Dr. Martin Horejsi is a Professor of Instructional Technology and Science Education at The University of Montana. A long-time meteorite collector and writer, before publishing his column The Accretion Desk in The Meteorite Times, he contributed often and wrote the column From The Strewnfields in Meteorite Magazine. Horejsi is currently a monthly columnist in The Science Teacher, a journal by the National Science Teachers Association. Horejsi specializes in the collection and study of historic witnessed fall meteorites with the older, smaller, and rarer the better. Although his meteorite collection once numbered over a thousand pieces with near that many different locations, several large trades and sales have streamlined the collection to about 250 locations with all but 10 being important witnessed falls. Many of the significant specimens in Horejsi's collection are historic witnessed falls that once occupied prominence in the meteorite collections of Robert A. Haag, James Schwade, and Michael Farmer. Other important specimens were acquired through institutional trades including those from The Smithsonian Institution, Arizona State University, and other universities.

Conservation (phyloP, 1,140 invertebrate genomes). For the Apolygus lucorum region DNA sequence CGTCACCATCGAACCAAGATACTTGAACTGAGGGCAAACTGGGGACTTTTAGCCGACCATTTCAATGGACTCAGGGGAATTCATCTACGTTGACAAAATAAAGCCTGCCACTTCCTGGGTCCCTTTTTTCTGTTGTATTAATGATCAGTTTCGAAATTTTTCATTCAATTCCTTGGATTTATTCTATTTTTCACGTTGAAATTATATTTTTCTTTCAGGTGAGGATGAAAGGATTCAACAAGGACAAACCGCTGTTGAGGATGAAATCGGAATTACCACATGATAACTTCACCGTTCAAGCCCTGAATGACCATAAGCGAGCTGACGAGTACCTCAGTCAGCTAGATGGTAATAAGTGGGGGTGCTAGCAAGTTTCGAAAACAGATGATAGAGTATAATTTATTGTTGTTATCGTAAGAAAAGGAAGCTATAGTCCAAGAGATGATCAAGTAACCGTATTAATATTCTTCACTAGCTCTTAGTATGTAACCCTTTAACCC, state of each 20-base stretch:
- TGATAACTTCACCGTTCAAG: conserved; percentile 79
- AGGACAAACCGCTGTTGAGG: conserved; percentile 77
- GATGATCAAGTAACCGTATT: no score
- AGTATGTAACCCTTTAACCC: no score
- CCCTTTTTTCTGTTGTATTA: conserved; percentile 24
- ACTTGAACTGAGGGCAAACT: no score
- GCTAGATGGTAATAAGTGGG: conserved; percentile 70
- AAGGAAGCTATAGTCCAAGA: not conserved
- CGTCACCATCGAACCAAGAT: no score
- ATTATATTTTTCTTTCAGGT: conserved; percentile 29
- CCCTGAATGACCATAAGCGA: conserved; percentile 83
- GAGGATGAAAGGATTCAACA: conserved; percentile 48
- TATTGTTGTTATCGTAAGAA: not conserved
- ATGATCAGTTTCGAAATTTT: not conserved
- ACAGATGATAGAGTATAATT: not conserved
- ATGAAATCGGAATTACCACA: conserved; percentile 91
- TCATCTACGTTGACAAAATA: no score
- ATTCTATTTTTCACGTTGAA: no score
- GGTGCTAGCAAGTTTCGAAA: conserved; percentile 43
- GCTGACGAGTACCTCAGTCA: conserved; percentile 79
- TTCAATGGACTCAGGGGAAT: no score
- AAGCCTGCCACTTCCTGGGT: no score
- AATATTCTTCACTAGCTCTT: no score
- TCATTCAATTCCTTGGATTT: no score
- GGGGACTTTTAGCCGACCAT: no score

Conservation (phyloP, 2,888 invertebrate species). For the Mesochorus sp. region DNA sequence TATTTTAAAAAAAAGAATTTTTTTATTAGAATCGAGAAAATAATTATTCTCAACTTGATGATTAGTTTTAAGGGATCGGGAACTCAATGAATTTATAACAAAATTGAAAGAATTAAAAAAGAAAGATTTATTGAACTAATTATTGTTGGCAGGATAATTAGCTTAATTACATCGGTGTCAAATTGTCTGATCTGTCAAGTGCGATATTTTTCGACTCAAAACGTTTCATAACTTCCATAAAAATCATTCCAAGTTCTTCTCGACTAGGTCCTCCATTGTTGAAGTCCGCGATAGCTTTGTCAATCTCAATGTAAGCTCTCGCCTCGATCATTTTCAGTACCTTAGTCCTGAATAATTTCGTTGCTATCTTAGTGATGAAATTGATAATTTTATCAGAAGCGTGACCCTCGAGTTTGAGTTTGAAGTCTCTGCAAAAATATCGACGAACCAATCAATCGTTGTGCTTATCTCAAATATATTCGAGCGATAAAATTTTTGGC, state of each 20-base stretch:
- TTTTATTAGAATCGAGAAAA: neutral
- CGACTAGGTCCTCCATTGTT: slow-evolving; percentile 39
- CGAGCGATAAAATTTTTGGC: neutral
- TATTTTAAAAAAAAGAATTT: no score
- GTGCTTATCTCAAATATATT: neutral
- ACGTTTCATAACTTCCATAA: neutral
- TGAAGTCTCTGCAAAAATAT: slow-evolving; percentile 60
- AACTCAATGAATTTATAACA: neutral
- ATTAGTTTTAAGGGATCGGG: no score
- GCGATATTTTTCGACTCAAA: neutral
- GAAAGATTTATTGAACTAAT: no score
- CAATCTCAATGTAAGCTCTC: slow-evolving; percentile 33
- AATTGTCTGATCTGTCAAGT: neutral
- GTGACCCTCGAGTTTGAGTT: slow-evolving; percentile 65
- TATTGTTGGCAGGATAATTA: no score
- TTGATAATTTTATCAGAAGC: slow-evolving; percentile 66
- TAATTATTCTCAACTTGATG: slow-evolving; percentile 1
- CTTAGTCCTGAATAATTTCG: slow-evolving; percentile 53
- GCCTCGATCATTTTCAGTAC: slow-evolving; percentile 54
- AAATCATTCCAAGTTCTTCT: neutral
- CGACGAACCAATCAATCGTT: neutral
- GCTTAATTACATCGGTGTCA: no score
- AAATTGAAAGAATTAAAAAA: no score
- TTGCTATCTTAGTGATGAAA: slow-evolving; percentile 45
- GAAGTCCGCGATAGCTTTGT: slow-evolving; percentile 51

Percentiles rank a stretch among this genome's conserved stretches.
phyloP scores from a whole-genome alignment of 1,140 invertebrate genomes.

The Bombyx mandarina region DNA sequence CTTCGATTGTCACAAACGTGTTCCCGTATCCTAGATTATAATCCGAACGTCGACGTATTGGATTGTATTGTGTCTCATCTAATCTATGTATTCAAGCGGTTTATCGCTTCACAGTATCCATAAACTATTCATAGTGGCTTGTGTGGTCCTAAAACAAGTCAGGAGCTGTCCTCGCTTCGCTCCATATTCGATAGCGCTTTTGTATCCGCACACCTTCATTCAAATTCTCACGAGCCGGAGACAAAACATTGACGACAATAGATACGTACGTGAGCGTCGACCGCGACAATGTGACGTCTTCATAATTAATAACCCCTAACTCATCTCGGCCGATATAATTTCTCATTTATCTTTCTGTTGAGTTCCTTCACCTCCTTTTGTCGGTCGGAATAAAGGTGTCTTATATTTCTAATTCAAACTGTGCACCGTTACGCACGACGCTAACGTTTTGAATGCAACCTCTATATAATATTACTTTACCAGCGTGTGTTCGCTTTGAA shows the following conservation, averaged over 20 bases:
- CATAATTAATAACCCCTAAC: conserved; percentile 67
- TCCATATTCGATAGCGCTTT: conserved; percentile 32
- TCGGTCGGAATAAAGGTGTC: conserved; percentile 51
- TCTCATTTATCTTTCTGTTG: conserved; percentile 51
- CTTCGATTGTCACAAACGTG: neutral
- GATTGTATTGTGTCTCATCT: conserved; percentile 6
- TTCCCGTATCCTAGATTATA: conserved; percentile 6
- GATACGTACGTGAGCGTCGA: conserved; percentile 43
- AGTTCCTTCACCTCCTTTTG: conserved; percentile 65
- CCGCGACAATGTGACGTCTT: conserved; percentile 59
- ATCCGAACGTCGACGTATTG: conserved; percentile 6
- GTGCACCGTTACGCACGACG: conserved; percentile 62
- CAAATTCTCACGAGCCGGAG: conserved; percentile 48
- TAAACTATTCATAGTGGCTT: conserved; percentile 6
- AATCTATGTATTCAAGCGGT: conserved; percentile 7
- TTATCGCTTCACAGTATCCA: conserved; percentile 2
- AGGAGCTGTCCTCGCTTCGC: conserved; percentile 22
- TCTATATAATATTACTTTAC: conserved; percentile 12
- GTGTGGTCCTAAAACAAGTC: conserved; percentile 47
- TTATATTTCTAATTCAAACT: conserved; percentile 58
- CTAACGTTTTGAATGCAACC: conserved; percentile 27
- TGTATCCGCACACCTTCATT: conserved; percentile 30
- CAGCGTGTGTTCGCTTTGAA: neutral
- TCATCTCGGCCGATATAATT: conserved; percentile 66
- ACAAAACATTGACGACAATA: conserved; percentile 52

On June 19, 2011, Martin Horesji was inducted into the Brotherhood of Saint-Georges of the Guardians of the Meteorite of Ensisheim in Ensisheim, France. Horesji received this honor because of his for extensive writing and education about meteorites, space science, the intersection between science and culture. The Ensisheim meteorite fell in 1492, and a significant portion of the meteorite is still on display near where it was studied and viewed by visitors. Each year five new guardians are selected to carry on the tradition of safekeeping the meteorite. New guardians are presented with a certificate of membership and a guardian's plate which is attached to a ribbon and worn around the neck.